Media professionals interested in reporting on university-related stories are encouraged to visit the media newsroom.
December 15, 2007
Zong Tian wants to find ways to help reduce the frequency of car accidents at some of the dangerous intersections throughout the Truckee Meadows.
An assistant professor of civil engineering at the University, he heads the campus' Traffic Safety Research Project employing "safety surrogates." The Nevada Department of Transportation (NDOT) sponsors the initiative.
The project identifies several potentially hazardous or high-accident roadway locations in the Reno-Sparks area. In Nevada, there are 400 traffic deaths every year, making motor vehicle accidents one of the leading causes of death in the state.
Lynwood "L.J." Johnson, a graduate research assistant in the civil and environmental engineering department, is part of Tian's team. According to Johnson, the safety surrogates' goal is to find ways to predict where an accident is going to happen.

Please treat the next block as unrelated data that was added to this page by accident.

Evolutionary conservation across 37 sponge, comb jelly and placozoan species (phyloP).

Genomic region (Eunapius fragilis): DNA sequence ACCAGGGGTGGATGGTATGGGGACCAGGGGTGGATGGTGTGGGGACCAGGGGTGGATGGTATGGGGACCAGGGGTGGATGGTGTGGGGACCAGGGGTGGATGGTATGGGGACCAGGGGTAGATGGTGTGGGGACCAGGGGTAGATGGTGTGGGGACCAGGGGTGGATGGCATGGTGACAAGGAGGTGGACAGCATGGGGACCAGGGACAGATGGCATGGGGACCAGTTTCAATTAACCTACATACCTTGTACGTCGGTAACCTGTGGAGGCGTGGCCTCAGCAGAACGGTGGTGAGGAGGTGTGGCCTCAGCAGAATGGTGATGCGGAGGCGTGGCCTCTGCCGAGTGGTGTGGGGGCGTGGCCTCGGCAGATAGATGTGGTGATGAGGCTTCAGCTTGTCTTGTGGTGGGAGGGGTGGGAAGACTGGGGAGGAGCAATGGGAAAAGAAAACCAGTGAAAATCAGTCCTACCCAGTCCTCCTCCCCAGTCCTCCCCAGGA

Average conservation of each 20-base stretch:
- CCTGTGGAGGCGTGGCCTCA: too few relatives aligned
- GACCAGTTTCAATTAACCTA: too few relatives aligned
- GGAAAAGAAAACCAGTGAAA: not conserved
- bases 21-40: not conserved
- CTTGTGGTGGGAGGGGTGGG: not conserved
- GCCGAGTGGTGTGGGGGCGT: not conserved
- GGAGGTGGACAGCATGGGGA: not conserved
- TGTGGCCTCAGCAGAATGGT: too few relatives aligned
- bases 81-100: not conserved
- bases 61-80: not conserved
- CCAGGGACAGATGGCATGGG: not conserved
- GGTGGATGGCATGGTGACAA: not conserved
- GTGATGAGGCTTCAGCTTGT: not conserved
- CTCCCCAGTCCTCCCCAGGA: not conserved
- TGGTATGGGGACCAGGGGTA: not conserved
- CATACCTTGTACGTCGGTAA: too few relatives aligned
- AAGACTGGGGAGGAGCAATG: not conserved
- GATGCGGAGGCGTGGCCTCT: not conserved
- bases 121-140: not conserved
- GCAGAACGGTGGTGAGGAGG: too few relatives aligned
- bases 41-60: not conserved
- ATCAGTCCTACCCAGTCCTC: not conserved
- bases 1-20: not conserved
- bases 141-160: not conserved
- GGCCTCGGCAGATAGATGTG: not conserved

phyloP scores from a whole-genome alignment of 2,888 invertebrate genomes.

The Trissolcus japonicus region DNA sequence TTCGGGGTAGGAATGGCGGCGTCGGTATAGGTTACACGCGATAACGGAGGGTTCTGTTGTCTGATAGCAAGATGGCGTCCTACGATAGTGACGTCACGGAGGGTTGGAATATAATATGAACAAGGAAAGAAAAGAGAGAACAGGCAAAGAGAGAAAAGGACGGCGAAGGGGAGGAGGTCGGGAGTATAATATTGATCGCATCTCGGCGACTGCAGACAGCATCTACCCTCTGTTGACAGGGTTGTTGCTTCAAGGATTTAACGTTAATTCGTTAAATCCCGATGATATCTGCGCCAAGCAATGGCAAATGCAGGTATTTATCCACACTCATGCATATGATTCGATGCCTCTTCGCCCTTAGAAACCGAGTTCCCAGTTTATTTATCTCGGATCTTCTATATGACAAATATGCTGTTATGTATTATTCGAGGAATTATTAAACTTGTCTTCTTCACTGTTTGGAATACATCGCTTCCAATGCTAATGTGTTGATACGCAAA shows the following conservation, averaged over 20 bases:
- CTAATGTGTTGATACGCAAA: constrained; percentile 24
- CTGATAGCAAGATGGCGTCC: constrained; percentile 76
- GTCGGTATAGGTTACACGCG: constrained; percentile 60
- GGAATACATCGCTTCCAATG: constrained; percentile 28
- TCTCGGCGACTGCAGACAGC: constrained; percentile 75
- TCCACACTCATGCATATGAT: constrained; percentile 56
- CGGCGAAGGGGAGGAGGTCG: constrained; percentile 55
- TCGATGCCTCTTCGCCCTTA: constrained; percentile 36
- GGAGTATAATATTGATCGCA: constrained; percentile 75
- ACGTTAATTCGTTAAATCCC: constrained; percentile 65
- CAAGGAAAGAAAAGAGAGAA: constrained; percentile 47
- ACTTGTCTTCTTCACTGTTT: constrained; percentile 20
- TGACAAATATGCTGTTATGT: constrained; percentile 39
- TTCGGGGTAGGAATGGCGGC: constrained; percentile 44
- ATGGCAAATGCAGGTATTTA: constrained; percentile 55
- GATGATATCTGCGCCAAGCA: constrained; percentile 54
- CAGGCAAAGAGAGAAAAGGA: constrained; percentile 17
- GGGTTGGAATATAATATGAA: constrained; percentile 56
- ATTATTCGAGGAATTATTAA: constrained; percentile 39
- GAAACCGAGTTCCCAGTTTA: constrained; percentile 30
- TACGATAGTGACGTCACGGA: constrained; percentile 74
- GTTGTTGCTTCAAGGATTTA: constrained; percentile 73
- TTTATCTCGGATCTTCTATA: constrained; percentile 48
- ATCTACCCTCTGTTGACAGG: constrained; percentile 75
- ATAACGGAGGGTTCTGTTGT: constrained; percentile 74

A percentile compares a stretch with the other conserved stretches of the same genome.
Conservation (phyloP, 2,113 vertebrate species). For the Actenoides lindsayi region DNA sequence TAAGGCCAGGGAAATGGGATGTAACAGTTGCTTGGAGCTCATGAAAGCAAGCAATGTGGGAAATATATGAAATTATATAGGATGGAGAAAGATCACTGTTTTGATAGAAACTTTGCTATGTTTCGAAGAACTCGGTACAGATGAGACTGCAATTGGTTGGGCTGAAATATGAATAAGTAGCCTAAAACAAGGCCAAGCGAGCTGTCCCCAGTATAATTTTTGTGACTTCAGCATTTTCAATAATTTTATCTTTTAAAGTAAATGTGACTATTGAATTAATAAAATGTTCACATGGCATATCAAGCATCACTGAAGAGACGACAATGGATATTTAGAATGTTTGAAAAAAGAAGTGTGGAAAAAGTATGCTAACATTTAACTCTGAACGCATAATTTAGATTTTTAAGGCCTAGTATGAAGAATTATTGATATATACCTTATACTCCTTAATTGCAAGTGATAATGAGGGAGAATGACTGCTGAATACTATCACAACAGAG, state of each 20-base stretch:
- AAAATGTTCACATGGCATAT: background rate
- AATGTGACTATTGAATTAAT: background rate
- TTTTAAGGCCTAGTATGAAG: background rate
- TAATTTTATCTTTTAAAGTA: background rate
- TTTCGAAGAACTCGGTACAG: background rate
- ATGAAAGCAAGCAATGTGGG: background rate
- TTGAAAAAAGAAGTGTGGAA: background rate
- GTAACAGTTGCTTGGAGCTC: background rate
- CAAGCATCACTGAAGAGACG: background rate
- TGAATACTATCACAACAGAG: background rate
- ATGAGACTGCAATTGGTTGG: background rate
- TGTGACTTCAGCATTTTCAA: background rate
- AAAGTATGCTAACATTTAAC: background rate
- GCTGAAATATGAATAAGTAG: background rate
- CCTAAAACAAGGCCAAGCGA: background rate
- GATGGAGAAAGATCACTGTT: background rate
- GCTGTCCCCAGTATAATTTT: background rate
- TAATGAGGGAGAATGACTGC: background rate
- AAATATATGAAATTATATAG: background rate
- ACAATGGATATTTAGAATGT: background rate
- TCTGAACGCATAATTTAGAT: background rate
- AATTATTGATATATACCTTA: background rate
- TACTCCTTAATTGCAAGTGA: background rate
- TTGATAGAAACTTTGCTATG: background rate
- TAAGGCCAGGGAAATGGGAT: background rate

"The current system looks at accident records and tries to predict problems," Johnson said. "The problem with this is that they wait three years for 20 accidents and then have to wait longer to do something about it. We aim to find low-cost ways to predict a dangerous location before we get 20 accidents."
By proactively identifying dangerous sites, corrective actions can be taken at earlier stages and, hopefully, future accidents can be avoided.
Predicting the site of a dangerous intersection has the research team looking for skid marks, broken pieces of glass or pieces of cars. Team members check whether correlations exist between the data they have collected and actual accident records from these locations. If the predictions are correct, the team may be able to find inexpensive and perhaps easier ways to make the intersection or roadways safer.
The team is also gathering data through a traffic-safety citizen survey; another proactive method being evaluated in this research. The approximately two-minute public survey asks drivers in Reno-Sparks about sites they feel are unsafe. Often, these places overlap. It is open to motorists, bicyclists and pedestrians.